This Board deals with Goldilocks-type situations with respect to food and service all the time, so I'd think our subjective comments re: what's too loud or what's too soft work for a thread like this. While the restaurant owner or manager might think he's matching the sound, vibe and decor appropriate to his restaurant, ultimately, the customer has the choice of whether or not he wants to tolerate the noise. The customer also has the choice to ask the restaurant to turn down the music, or leave a quiet restaurant to find another place that's louder and/or plays better music.
Chantecler was too loud for me the night I was there, regardless of whether the music fit the vibe. I don't think the volume or music bothered the rest of the clientele.
It is a YMMV situation, but within limits.
Obviously it is a qualitative assessment that can be one thing for some and another for others, but having to keep asking the other person to repeat what they are saying or having to talk in an above normal volume to be heard seems to fit the case for most. That is, unless you enjoy asking someone to repeat themselves or enjoy shouting and the other people you are with are similarly inclined.
Unless you have super-normal hearing there is definitely a noise level that bothers most people and, regardless of that, there is scientific proof of what noise level, measured on a decibel scale, causes hearing loss depending on the length of time one is subjected to it. This is irrespective of what whether the person being subjected to that particular noise level thinks it is too loud or not. It causes hearing loss over time plain and simple. And, hearing loss due to loud noise does not occur immediately but much later in life due to high levels of noise one was subjected to earlier in life. They say it is one of the most preventable handicaps today.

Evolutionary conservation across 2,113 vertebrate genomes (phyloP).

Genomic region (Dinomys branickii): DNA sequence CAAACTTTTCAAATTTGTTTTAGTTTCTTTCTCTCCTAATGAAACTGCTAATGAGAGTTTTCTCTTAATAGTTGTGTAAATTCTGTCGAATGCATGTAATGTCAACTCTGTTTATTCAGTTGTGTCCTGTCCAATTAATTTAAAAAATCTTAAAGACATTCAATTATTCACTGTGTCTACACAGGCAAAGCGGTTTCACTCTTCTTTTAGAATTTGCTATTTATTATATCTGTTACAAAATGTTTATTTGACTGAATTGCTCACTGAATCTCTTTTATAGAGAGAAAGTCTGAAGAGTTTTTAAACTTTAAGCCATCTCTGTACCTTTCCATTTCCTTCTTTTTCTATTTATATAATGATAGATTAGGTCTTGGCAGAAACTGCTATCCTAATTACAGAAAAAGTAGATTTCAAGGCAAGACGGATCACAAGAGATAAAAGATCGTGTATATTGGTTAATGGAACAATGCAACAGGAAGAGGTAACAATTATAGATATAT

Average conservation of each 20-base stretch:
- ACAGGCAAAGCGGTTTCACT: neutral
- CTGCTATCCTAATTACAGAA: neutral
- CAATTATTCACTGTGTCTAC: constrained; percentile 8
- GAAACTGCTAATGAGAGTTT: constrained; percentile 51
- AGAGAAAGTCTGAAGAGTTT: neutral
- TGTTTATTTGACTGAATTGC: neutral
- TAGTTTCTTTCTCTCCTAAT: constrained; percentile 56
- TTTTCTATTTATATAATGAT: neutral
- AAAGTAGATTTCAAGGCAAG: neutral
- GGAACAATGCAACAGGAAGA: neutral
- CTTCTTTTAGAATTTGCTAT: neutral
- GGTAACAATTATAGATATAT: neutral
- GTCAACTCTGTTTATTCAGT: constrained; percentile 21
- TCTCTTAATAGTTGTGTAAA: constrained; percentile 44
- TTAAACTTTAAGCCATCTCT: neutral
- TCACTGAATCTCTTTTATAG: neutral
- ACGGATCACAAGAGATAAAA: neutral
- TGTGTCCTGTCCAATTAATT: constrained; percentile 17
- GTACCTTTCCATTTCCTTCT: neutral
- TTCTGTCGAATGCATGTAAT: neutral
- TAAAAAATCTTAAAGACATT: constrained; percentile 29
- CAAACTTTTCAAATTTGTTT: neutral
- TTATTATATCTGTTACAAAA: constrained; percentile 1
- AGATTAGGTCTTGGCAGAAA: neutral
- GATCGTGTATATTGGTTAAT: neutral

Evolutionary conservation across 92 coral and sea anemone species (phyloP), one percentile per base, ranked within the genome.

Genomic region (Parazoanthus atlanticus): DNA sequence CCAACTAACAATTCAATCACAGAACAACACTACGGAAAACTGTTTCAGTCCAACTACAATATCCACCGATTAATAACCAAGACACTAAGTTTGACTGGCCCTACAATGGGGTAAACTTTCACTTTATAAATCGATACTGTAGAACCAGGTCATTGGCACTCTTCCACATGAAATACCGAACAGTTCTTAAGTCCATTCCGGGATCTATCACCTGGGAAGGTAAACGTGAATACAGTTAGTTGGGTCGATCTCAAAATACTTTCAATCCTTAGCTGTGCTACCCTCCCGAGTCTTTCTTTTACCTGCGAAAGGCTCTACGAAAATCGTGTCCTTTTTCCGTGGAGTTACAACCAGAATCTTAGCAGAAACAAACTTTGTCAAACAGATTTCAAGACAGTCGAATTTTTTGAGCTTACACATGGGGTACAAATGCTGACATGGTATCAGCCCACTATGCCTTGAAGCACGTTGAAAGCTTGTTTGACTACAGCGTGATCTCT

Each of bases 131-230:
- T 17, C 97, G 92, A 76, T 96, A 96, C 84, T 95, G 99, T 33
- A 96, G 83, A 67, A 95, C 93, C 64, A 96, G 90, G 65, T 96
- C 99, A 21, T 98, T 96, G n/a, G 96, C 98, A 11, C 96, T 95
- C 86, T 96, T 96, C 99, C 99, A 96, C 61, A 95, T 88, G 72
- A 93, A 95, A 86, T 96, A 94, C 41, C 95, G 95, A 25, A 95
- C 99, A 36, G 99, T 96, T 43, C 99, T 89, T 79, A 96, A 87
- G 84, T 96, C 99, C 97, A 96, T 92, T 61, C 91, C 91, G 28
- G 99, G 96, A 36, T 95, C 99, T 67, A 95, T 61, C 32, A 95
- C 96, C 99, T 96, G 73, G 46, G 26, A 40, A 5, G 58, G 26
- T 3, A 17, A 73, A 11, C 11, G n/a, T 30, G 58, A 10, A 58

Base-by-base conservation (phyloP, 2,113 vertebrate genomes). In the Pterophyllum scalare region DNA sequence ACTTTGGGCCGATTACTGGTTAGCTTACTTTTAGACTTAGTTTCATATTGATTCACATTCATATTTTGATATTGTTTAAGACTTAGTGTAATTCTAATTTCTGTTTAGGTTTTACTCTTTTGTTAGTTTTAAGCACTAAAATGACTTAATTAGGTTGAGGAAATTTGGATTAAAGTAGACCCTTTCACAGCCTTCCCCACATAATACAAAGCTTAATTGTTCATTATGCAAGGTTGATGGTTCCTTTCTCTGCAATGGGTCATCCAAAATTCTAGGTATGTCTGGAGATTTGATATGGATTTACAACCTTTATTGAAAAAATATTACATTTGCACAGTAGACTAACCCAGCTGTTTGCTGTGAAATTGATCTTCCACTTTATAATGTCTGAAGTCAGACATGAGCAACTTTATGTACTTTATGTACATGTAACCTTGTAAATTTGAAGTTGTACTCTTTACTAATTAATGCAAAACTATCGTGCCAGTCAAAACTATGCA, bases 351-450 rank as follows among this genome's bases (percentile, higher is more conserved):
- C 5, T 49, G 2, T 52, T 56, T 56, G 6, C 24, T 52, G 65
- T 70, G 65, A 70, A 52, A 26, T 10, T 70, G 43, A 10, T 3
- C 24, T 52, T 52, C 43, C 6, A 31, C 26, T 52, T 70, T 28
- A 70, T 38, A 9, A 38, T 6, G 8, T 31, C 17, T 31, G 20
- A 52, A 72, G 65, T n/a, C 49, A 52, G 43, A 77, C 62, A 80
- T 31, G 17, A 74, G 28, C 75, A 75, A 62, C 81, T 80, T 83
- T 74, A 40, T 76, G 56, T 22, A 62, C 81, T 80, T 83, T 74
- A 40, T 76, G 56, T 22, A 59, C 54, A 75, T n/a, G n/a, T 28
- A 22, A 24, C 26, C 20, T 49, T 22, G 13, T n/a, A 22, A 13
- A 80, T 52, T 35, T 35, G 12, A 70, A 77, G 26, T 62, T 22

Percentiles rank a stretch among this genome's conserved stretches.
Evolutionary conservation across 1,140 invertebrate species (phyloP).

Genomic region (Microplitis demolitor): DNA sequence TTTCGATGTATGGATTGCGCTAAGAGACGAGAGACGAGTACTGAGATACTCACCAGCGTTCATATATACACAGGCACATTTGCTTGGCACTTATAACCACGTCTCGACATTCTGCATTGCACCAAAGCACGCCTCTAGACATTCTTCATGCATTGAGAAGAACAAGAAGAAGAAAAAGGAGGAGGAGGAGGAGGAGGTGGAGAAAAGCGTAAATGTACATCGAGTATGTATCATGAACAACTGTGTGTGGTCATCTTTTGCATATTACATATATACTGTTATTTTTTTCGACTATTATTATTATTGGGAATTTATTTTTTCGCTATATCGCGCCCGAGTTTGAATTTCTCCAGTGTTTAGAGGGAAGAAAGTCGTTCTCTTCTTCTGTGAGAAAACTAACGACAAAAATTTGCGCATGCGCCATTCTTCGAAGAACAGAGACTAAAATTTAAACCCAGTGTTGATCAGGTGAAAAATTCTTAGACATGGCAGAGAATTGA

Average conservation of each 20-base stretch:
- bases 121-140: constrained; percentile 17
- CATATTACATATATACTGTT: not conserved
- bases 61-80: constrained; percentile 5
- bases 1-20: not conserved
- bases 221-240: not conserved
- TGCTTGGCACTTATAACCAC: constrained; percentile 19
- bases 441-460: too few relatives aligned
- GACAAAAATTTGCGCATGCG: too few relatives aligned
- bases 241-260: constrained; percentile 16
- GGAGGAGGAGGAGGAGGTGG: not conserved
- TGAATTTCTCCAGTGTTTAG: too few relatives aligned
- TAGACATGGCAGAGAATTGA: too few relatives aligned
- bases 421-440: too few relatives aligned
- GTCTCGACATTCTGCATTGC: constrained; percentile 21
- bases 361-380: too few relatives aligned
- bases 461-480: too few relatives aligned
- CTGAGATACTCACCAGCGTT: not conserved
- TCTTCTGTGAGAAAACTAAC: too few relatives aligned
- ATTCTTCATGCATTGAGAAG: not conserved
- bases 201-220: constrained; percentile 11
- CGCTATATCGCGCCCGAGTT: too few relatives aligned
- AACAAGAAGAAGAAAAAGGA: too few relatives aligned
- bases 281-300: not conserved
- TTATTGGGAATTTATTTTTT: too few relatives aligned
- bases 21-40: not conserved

We went to lobsterlicious at Scaramouche midweek, last week, at 7:30...noise was almost deafening from the crowd (no music). Lots of boisterous conversations. Maybe a modest prix fixe priced meal brings out more people who talk loudly? I could barely hear the server who had to bend down to talk into our ears...It wasn't until almost 10 that it got quiet -- when fewer people were around.
But otherwise, normally, Scaramouche can be funereal...
Too quiet in a reflective room and you'll know what the guy on the other side of the room is ordering for dinner. Too loud and you won't know what you're having.
Reflective surfaces are a challenge, but they're also a poor excuse for driving the system too hard. Better audio distribution will address a good deal of the concerns.
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A fine addition to the list:
Ossington Stop (Ossington/Dundas)
- triple the accolades for them to be 1) a bar on Ossington, 2) great Georgian cuisine + affordable drinks, and 3) keeping a more than tolerable decibel level.
Was there again tonight - they are never that busy, hence I am conflicted. I don't want them to go out of business but still want to be keep the quaintness that's so hard to find in this neighbourhood. Thankfully, the newly opened sports bar next door seems to suck in all the rowdy bunch.
Visit them on a weekday - always hit the spot!